There are three key areas that most business owner under-value when it comes to driving sustainability in their business. It is safe to say that many small business owners never even think about sustainability in relationship to operational issues. But, sustainability is the key to success.
Three areas that a lack of sustainability will kill a business
Many managers think that high turnover is an issue of bad hiring practices. Generally, that is not always true. High turnover is attributed more to mismanagement after they are hired than making a bad decision during the hiring process. What does high turnover cost you?
Your employee never achieves optimum productivity. The longer someone does something the more productive they become doing it. They stop thinking about what they need to do next and start thinking about how to do it better. When they leave, you lose that productivity. You also lose some of your productivity as you go through the hiring process to replace them and the training and mentoring process to make the new employee productive. During the hiring process you are down two employees not just one.
Here is another important point to remember. People do business with people they like and trust. When there is no continuity in your customer facing employees this customer/client-employee bond either doesn’t mature or becomes broken. The emotional tie between your customers and your business is weakened. Referral business is the cheapest and most profitable lead generation any company can have. A lack of continuity can adversely affect referrals.
So what can you do from a management perspective to keep employees? First, understand that motivators and demotivators are not linked. The elimination of a demotivator does necessarily motivate. Providing a motivation does not always overcome a demotivating characteristic. You can give a person a promotion with more responsibility, which they crave, and they will still leave you because they don’t like the corporate culture. Removing excessive overtime might remove a demotivator, but it won’t motivate anyone to work harder. Understand what works and what doesn’t work. Create motivators while removing demotivators. Don’t assume that work is called work because it is work. Life can be better than that.
Everyone is different; learn what works for each one of them. People are not robots that need to be treated uniformly. Don’t let the lawyers convince you that everyone should be treated like a clone. Be fair with everyone, but create programs that reward people in ways that are unique to their needs. This takes knowing them, not a pleasant task for some managers. This also takes time to build programs that are more flexible. This might require too much thinking for some people.
The second area that businesses waste a lot of time and money because of a lack of sustainability is lead generation. In this world of multiple electronic channels, which many seem nebulous at best, there is a tendency to try anything once. It takes time to fine-tune a new lead generation process. Owners need to take the time to fully understand the details of what they are trying to achieve before they start. They need to fine-turn their idea of a prospect. They need to fine-tune their idea of an offering. They may even have to fine-tune their perception of the buying process. Marketing is changing. People don’t buy the same way they did before. They have access to much more information. They have less geographic constraints to whom they do business with.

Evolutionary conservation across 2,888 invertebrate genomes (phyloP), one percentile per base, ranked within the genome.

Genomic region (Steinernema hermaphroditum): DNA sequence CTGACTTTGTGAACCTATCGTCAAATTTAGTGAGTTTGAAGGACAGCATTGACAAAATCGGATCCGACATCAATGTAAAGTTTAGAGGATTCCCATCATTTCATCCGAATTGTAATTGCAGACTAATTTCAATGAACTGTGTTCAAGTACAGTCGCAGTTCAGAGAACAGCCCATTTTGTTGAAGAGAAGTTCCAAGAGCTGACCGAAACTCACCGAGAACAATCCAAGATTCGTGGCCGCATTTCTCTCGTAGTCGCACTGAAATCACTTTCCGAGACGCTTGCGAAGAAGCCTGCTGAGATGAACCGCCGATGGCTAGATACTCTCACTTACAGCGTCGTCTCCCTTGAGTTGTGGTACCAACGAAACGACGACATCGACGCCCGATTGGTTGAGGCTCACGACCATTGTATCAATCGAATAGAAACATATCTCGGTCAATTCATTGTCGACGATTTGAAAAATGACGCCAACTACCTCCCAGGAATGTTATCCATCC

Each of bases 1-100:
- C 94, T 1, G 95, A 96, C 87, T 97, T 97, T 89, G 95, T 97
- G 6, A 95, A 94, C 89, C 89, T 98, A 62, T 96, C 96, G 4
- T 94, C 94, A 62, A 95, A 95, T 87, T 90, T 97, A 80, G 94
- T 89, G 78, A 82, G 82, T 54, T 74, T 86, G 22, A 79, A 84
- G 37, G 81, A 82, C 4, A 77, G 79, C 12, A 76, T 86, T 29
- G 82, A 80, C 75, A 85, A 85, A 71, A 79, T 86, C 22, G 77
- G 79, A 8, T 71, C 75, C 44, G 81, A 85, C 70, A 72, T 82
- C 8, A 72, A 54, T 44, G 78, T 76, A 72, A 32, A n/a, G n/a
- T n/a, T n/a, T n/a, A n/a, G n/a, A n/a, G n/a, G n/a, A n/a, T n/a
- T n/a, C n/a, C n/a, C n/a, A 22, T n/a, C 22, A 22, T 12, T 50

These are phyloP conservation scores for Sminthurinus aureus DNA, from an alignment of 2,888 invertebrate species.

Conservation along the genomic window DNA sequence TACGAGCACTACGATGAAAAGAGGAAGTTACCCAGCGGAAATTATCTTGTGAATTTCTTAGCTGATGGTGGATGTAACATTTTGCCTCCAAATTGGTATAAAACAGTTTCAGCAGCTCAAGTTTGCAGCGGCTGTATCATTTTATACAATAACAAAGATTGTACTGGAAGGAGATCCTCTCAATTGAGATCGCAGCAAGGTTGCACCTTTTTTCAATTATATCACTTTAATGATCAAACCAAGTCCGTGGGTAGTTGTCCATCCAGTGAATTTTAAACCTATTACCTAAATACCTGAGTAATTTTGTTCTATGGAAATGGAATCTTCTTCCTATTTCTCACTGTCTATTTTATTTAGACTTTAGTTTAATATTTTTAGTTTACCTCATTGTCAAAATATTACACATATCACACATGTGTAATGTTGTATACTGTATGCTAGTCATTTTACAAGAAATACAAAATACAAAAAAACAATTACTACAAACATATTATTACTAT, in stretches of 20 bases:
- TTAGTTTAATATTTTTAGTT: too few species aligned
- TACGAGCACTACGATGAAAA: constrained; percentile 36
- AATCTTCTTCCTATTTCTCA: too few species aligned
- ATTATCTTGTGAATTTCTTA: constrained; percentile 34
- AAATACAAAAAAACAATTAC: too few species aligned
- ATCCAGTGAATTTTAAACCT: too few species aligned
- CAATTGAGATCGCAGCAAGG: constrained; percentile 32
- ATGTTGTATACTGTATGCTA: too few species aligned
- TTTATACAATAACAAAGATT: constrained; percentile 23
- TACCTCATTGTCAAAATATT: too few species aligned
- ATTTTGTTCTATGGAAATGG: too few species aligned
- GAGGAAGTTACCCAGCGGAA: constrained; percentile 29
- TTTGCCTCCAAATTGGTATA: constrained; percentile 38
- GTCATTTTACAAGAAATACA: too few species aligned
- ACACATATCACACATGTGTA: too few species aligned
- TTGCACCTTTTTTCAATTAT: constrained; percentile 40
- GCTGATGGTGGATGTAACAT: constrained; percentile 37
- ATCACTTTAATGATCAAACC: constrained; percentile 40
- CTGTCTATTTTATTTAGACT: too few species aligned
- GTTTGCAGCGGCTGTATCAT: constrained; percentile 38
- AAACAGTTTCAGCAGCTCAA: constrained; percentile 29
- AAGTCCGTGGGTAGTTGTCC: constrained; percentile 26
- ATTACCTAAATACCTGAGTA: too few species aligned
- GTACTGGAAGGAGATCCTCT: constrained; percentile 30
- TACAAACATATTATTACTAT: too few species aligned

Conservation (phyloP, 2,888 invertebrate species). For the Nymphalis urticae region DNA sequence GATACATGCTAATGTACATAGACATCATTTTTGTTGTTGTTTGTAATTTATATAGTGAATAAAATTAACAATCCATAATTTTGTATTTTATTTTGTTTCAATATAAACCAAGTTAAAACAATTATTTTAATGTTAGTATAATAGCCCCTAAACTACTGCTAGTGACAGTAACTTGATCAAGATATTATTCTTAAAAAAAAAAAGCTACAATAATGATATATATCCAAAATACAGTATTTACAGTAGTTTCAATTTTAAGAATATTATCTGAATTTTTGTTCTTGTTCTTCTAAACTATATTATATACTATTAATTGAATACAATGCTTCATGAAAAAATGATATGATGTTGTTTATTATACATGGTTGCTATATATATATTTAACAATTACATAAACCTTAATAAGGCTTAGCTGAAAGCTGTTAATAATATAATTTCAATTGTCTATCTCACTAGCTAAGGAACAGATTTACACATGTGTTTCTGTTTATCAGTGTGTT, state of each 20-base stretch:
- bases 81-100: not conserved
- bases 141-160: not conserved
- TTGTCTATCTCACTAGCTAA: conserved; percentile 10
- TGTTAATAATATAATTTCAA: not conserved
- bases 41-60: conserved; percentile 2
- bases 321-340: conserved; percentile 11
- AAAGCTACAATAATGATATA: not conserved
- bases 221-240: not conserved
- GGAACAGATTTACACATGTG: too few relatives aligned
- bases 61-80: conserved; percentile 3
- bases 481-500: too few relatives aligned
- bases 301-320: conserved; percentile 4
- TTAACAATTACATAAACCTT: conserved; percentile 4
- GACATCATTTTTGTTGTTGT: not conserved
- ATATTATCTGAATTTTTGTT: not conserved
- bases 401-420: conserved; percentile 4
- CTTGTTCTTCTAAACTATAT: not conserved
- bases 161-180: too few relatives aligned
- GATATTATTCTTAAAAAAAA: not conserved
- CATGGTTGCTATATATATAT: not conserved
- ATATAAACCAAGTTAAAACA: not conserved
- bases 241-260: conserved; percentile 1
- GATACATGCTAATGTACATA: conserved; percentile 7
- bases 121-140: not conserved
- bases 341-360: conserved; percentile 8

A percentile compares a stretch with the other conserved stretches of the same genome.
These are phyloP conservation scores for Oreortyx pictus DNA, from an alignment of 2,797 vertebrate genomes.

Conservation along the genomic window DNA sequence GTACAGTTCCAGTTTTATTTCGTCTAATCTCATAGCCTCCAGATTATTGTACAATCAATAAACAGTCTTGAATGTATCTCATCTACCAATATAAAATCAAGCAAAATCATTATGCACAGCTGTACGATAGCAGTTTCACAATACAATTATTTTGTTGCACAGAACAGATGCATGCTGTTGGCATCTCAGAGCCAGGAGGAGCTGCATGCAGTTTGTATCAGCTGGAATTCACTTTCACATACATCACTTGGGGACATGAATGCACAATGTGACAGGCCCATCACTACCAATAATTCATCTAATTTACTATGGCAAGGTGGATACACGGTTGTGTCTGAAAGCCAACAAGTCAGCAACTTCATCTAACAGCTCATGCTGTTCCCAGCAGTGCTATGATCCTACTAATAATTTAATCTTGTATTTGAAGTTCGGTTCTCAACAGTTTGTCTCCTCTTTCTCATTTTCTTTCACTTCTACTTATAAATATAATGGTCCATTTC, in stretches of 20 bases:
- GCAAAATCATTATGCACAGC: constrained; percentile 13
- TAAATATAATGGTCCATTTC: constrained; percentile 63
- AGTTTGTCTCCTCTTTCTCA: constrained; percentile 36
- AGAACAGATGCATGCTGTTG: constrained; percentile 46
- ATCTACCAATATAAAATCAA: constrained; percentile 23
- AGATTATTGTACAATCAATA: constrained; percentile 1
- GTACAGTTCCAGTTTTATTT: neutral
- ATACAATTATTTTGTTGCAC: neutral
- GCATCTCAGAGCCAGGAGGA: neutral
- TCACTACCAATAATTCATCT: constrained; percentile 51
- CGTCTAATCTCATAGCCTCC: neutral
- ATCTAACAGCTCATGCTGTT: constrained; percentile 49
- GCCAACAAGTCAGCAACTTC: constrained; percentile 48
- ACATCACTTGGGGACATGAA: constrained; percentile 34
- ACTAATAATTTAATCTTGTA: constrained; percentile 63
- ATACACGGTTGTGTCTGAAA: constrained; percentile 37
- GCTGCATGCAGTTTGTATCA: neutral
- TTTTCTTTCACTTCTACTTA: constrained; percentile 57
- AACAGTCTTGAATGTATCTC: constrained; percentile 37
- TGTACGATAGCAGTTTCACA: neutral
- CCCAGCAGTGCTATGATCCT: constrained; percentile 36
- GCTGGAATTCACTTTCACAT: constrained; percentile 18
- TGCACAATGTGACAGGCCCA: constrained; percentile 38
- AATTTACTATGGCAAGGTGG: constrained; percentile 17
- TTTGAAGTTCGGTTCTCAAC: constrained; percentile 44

Plan on going through several iterations before you see results. Using a start-stop approach will only burn cash, confuse your employees and produce limited results as best. I don’t know how many times I have heard an owner say “We tried that and it didn’t work for us.” Did they have a plan for sustainability before they started, or were they just hoping to find something that might work?
Cash is King
Spend money only when you know, or reasonably expect, it will make money. Everything you do must have a tangible return on investment. Even branding strategies must have a payback somewhere out there, or why do it? Track what you spend against what you get back. The only way to sustain a program is if it generates as much income as expense. Otherwise, it will die a slow death as the cash runs out. Don’t throw money at something just to see if it might work. There is no such thing as discretionary income to a business, it’s all critical to the operation. You can’t bet money you can afford to lose, there isn’t any.
The key is to fully fund a program before you implement. Most businesses plan on using cash created by the program to fund the program. That is a recipe for disaster. Use the cash generated by the program to fund another program. Then you will see growth.Think about sustainability. Think about how you will use what you are planning to do it replenish the resources you use to accomplish it. Ideally, it should pay you back more than what you use.